3 Must-Have Features To Improve Customer Happiness
This week’s Quick Tip comes to you from my business partner, Bernie Heer.
I read an article recently about Dr. Noriaki Kano – professor emeritus of the Tokyo University of Science – who researched how various product features affect customer happiness.
I think his work has direct bearing on your business.
Dr. Kano identified three types of features that impact your relationship with your prospects and customers.
A “hygienic” feature is a must-have. Customers not only expect these attributes, they depend on them — for example, the ability to reliably make calls on a mobile phone.
NOTE: The mistake a lot of companies make is thinking a basic feature is a delighter.
The second type, a “linear” feature, is one the user expects but more of that feature increases satisfaction — greater battery life on your mobile phone would be a good example.
A “delightful” feature is an attribute of the product that customers love but do not expect — for example, having great new apps that you can use on your phone.
Let me give you a personal example…
Earlier this year I reserved a hotel through Booking.com. This was the first time I’d used them.
I found their website to be very user friendly and the process to open an account was easy. In the Kano model, this is a hygienic – or basic – feature. Any internet-based company that’s worth a darn has a well-designed, easy-to-use website. It’s a necessity in order to survive.
What I noticed on booking.com was that finding and comparing hotels was simple. Compared to other sites I’ve tried – like Travelocity or Trip Advisor – the information I was looking for was all right there. That made me like them even more.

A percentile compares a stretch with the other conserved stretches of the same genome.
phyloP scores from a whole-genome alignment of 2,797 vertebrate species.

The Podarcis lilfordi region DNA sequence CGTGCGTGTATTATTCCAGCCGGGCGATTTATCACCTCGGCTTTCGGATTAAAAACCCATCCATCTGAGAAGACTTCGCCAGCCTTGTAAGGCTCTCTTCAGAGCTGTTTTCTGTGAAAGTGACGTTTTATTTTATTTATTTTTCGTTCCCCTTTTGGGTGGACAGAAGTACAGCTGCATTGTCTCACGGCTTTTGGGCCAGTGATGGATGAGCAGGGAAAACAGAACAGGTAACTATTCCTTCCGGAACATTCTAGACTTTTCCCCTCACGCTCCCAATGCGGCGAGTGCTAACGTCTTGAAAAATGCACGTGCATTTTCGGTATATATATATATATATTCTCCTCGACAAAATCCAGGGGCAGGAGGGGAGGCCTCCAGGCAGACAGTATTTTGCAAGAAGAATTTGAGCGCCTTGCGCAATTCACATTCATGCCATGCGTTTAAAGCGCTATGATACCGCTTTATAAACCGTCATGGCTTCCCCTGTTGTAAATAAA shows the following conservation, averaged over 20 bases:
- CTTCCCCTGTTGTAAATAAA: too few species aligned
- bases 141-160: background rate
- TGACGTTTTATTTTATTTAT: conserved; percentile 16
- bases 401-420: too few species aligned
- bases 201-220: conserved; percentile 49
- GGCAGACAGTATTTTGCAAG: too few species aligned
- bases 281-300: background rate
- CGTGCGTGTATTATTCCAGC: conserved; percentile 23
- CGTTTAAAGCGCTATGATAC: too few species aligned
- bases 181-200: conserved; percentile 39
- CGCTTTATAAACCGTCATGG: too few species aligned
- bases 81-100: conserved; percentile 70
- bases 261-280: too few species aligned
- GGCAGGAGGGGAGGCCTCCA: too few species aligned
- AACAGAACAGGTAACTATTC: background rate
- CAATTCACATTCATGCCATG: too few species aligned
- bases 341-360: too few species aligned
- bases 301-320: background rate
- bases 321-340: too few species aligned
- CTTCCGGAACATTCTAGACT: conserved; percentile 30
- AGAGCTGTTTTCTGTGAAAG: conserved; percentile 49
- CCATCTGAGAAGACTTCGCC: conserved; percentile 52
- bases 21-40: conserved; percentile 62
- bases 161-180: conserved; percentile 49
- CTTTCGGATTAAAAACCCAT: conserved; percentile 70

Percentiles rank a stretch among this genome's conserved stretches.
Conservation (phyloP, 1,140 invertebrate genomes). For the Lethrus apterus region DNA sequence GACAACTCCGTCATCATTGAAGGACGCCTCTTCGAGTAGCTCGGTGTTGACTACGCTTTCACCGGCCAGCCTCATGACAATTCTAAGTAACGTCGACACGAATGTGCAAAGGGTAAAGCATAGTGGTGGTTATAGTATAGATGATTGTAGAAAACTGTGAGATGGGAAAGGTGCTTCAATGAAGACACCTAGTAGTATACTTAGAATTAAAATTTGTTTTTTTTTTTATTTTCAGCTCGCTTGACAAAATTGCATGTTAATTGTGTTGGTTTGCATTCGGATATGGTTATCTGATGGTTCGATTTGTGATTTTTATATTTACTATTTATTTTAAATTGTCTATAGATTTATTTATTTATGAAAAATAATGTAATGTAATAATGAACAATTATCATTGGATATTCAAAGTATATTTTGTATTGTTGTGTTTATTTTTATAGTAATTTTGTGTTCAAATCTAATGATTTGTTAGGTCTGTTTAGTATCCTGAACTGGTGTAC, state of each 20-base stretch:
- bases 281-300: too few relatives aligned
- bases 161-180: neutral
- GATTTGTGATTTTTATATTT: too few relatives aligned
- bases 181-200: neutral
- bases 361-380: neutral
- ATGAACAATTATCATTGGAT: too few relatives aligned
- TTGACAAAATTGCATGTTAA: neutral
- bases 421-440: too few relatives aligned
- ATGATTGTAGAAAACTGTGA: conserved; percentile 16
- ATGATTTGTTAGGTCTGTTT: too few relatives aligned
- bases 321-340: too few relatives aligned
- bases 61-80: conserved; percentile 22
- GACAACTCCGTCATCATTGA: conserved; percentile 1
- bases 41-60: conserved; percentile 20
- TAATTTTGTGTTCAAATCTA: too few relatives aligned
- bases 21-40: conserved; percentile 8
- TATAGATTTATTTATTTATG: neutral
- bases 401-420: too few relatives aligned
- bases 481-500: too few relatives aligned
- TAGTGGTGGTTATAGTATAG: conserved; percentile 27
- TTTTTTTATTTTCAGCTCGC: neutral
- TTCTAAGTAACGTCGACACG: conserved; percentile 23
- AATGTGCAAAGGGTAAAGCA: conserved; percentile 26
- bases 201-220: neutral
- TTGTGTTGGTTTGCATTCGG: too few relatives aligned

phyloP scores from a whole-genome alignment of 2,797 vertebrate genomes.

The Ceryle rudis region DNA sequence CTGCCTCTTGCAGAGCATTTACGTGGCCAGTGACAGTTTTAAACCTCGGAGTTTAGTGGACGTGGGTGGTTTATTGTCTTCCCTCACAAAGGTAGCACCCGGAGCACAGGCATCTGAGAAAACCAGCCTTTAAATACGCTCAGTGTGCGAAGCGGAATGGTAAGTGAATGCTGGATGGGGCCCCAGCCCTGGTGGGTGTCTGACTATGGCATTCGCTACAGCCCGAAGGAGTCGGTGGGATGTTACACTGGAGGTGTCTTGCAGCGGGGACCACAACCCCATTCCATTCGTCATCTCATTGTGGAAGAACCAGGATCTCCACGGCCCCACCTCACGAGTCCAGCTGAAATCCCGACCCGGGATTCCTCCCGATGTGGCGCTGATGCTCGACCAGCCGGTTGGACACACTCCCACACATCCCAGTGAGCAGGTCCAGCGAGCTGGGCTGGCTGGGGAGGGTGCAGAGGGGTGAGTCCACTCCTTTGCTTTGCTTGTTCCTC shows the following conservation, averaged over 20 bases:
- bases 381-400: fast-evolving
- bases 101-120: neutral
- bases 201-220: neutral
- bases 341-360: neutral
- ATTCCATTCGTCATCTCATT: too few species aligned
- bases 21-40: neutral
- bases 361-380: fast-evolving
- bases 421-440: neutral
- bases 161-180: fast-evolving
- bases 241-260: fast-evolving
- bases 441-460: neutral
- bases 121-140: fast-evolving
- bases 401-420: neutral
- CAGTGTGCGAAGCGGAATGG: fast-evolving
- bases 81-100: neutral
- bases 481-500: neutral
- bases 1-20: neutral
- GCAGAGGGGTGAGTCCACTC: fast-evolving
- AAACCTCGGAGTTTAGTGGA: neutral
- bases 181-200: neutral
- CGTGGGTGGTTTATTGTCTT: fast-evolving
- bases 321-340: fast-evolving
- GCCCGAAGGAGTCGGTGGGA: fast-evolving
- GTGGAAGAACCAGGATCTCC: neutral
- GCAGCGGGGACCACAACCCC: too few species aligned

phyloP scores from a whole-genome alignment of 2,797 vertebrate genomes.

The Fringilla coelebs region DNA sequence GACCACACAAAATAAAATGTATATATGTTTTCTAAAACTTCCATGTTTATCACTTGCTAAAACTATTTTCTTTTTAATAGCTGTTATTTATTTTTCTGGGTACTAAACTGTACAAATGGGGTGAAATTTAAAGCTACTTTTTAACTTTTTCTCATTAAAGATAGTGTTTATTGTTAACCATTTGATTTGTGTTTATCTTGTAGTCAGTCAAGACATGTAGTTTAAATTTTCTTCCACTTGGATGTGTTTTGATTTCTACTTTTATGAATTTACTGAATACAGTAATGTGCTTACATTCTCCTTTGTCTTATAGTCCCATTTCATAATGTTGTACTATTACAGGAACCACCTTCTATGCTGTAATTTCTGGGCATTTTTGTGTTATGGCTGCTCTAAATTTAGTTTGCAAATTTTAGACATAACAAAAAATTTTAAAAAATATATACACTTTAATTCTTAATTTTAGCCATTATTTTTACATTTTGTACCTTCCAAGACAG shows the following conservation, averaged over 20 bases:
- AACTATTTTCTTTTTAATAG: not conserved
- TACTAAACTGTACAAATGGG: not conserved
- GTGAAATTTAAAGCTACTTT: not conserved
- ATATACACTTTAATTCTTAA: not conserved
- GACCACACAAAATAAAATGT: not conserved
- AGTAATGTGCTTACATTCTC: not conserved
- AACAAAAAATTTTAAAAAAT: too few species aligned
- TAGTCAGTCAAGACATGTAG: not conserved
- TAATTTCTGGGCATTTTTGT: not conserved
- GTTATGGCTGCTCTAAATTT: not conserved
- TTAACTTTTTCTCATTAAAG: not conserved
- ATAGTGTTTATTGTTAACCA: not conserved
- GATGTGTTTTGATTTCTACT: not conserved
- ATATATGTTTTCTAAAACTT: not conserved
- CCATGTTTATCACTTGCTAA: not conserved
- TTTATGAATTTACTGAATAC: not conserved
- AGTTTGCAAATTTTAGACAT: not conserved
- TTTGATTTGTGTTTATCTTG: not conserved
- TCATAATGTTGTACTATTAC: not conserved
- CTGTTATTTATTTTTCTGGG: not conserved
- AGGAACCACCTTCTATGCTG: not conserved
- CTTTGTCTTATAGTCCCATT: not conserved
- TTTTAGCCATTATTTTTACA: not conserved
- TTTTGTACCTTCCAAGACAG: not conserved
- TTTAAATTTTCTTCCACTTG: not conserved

This is a linear feature, according to Kano—something that users expect, but that can be delivered with quality in order to increase satisfaction.
Once I’d completed the checkout process on booking.com, a message popped up saying that I had been randomly selected to get the bargain of the day, and they gave me $100 off of my booking.
That was a delighter. I certainly didn’t expect to get this AND I was very pleased with it.
Now, I’m pretty sure that everyone who books for the first time through booking.com is “randomly selected” to win the bargain of the day. I’m not that gullible. But still, it worked and I was unexpectedly pleased!
So how does this concept translate to you?
Take a look at your basic (hygienic) processes – contacting you, gathering initial prospect information, making appointments, and so forth – and make sure they are user friendly for the prospect.
For better or worse, mostly contractors handle these basic processes poorly. Those that handle them well tend to think they are the delighters. This is the mistake that Dr. Kano talks about.
Review your linear features – the proposal and informational materials that you provide prospects, the information you provide about the services that you’ll be delivering, and your processes for delivering your services. Make sure you approach these from the client’s perspective and develop workflows and processes to deliver these in a better way.
Then think about what you could do to surprise and delight your prospects and clients.
At the Builder’s Show in January, I was talking to the Cutco knife rep and she said that some contractors give clients a gift of their knives as a mid-project gift. I’m sure you know that, in a big project, there’s a major dip in enthusiasm right about the time that the sheetrock goes up. David Lupberger, who’s a consultant to the home remodeling industry, has a great piece called “The Homeowner’s Emotional Rollercoaster.” Email him at email@example.com and he’ll send you a copy. You can also visit his website at www.remodelerforce.com.
I think a mid-project gift for your clients would be a great delighter. It could be a set of knives, or it could be dinner for four at a nice restaurant, a nice houseplant, the options are endless.
Another thought would be to throw in a nice “extra” right after you get the job. A remodeler could throw in a beautiful tile design over the stove, for instance.
Give some thought to this model for customer happiness. It’ll be time well spent.
You Won’t Drift to Success©
Think about it.
Until Next Time, I Wish You Much Success